Enock M. Chisati1,2, Dorothy Undi1, Samuel Ulili1, Sarai Nkhoma1, Mathews Mlongoti1
- Department of Rehabilitation Sciences, Kamuzu University of Health Sciences (KUHeS), Blantyre, Malawi.
- Consortium for Advanced Research Training in Africa (CARTA), Nairobi, Kenya
*Corresponding Author: Enock Chisati; E-mail: firstname.lastname@example.org
Use of performance enhancing substances (PES) is common among athletes with a worldwide prevalence ranging from 5% to 31%. There has been little knowledge of PES use in African athletes with no available data for Malawian football players. This study aimed to determine the prevalence of PESs use among elite football players in two super league teams in Blantyre, Malawi.
This was a cross-sectional study conducted in two super league football teams in Blantyre, Malawi. A modified standard questionnaire obtained from the World Anti-Doping Agency (WADA) Social science research package was administered to collect data from a convenient sample of 43 elite football players on the characteristics of participants, prevalence of PESs use and reasons for using PES. Data were analysed using descriptive statistics and Chi-square test.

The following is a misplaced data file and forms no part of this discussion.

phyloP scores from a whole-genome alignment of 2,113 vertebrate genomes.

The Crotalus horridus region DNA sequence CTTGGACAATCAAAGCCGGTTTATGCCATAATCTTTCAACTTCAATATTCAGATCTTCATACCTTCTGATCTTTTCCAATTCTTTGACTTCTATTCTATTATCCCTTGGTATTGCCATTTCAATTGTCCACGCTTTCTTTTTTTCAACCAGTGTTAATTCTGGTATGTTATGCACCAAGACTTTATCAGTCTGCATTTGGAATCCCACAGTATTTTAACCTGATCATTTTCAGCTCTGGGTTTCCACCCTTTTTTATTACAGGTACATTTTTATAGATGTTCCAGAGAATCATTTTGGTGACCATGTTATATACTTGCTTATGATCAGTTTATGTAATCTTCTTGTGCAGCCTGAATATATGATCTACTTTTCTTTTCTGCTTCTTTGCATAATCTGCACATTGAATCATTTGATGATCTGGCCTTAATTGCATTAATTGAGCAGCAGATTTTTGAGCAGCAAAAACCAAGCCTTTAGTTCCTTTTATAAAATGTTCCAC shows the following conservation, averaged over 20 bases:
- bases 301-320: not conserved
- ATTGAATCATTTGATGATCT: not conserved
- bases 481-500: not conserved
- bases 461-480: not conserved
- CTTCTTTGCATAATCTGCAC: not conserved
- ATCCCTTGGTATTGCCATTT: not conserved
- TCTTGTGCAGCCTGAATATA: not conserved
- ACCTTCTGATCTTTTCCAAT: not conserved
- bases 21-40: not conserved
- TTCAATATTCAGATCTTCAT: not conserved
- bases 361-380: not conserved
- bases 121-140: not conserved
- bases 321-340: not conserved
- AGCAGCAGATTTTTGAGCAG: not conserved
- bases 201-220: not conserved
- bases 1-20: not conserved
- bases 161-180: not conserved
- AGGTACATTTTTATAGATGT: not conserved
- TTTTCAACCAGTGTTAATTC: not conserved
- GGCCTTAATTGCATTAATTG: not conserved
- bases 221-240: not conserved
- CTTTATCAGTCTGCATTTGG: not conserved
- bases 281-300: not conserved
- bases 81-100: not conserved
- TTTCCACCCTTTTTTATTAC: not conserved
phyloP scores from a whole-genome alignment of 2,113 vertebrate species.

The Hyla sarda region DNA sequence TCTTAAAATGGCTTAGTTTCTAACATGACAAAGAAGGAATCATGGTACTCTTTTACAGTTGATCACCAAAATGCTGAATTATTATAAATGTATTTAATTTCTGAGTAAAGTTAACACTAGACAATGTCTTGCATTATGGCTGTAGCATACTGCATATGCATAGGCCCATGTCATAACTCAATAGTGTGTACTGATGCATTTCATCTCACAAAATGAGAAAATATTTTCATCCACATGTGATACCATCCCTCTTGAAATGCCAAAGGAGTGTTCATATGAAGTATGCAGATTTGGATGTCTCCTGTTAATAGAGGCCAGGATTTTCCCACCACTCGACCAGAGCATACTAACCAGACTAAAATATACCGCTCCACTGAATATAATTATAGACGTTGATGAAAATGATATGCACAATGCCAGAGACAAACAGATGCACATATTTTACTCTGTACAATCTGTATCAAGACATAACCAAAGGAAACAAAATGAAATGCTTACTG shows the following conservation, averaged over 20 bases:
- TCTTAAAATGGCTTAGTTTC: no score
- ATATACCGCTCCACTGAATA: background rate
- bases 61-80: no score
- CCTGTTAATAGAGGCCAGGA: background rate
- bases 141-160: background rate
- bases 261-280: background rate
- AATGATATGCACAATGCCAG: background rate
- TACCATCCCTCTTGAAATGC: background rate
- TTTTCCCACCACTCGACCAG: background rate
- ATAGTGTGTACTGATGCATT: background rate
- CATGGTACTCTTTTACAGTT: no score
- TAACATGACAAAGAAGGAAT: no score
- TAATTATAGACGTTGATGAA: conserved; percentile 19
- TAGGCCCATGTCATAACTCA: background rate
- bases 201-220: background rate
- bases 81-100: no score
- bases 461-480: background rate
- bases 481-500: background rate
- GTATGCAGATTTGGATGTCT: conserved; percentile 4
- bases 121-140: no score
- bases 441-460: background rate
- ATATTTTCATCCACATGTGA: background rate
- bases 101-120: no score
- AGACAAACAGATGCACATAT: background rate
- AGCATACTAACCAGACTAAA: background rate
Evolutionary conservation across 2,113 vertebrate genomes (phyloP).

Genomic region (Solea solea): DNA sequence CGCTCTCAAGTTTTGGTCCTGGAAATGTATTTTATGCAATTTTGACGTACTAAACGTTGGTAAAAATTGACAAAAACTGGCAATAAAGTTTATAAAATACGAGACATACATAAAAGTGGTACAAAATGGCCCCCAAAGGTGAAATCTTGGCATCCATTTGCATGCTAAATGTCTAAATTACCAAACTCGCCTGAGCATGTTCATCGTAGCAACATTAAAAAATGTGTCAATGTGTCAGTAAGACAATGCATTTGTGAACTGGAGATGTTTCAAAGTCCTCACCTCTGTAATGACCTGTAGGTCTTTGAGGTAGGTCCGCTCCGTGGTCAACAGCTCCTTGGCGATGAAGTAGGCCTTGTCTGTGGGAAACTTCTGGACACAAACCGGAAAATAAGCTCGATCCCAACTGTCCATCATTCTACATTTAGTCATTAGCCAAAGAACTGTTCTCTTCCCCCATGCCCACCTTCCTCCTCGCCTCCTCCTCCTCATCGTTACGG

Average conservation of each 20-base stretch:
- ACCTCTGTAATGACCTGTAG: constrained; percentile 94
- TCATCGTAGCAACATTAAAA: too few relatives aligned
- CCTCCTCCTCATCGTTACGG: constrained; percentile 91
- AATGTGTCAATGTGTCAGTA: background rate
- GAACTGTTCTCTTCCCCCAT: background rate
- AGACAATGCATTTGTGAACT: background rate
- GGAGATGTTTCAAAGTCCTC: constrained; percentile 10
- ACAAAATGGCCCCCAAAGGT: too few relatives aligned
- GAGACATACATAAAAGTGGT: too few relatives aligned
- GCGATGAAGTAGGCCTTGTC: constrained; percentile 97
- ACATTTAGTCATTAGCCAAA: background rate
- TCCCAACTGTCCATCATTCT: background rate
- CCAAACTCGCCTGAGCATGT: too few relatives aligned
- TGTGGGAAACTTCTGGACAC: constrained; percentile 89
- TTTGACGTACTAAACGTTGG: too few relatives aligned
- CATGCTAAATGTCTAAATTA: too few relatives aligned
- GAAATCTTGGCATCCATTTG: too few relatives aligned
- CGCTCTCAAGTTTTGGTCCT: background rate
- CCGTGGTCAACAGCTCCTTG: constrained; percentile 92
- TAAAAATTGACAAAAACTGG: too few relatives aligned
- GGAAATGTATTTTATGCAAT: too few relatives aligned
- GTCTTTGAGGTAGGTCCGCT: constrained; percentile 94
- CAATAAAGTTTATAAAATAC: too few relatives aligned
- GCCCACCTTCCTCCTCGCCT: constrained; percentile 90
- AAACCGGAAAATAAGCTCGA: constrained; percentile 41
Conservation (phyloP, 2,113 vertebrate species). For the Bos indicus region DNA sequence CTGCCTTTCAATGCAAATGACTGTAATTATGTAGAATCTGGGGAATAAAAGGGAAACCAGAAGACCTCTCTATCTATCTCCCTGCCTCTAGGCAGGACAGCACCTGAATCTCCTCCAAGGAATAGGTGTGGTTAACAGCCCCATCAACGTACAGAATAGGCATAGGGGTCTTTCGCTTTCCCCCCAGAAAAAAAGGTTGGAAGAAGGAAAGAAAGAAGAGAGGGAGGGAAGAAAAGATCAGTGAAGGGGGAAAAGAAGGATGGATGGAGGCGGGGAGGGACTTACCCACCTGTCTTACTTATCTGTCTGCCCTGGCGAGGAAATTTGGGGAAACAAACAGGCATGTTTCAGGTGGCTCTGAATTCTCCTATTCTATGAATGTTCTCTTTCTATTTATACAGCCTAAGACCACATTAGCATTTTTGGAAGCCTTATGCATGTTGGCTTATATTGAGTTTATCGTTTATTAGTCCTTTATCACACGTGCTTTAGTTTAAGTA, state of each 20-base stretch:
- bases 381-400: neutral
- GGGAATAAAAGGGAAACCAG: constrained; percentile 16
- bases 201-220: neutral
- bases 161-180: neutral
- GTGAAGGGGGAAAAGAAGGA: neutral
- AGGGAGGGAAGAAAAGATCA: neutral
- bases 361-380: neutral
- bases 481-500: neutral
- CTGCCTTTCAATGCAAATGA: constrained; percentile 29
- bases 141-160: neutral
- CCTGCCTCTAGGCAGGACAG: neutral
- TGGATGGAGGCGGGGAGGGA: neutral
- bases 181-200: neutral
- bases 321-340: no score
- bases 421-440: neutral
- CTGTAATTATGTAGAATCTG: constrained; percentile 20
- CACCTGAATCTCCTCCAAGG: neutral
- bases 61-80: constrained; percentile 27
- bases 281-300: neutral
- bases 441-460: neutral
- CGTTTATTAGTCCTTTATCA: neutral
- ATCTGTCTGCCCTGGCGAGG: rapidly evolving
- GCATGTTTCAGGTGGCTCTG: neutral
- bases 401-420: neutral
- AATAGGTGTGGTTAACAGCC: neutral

Out of 86 eligible football players, 43 with a mean age of 24 ± 4 years participated in the study. Many players (60%) had secondary education as their highest level of education and most players (86%) had played football for more than five years. Out of 43 participants, 39 (91%) had been using PESs while four (9%) had never used PESs. Out of 13 substances, caffeine (77%), herbal products (40%), and energy bars (40%) were the commonly used PESs while cocaine (2%) was the least used substance among the players. Improving performance was the most common reason (81%) why participants were using PESs followed by increase in lean body mass (35%).
The prevalence of PESs use among elite football players in two super league teams in Blantyre, Malawi is high. The most used PES are caffeine, herbal products and energy bars. Participants mainly use PESs for improved performance in football. Therefore, awareness among elite football athletes and stakeholders on adverse health effects of PES use should be promoted.
Key words: Prevalence, Performance enhancing substance, elite athletes, Doping, Football.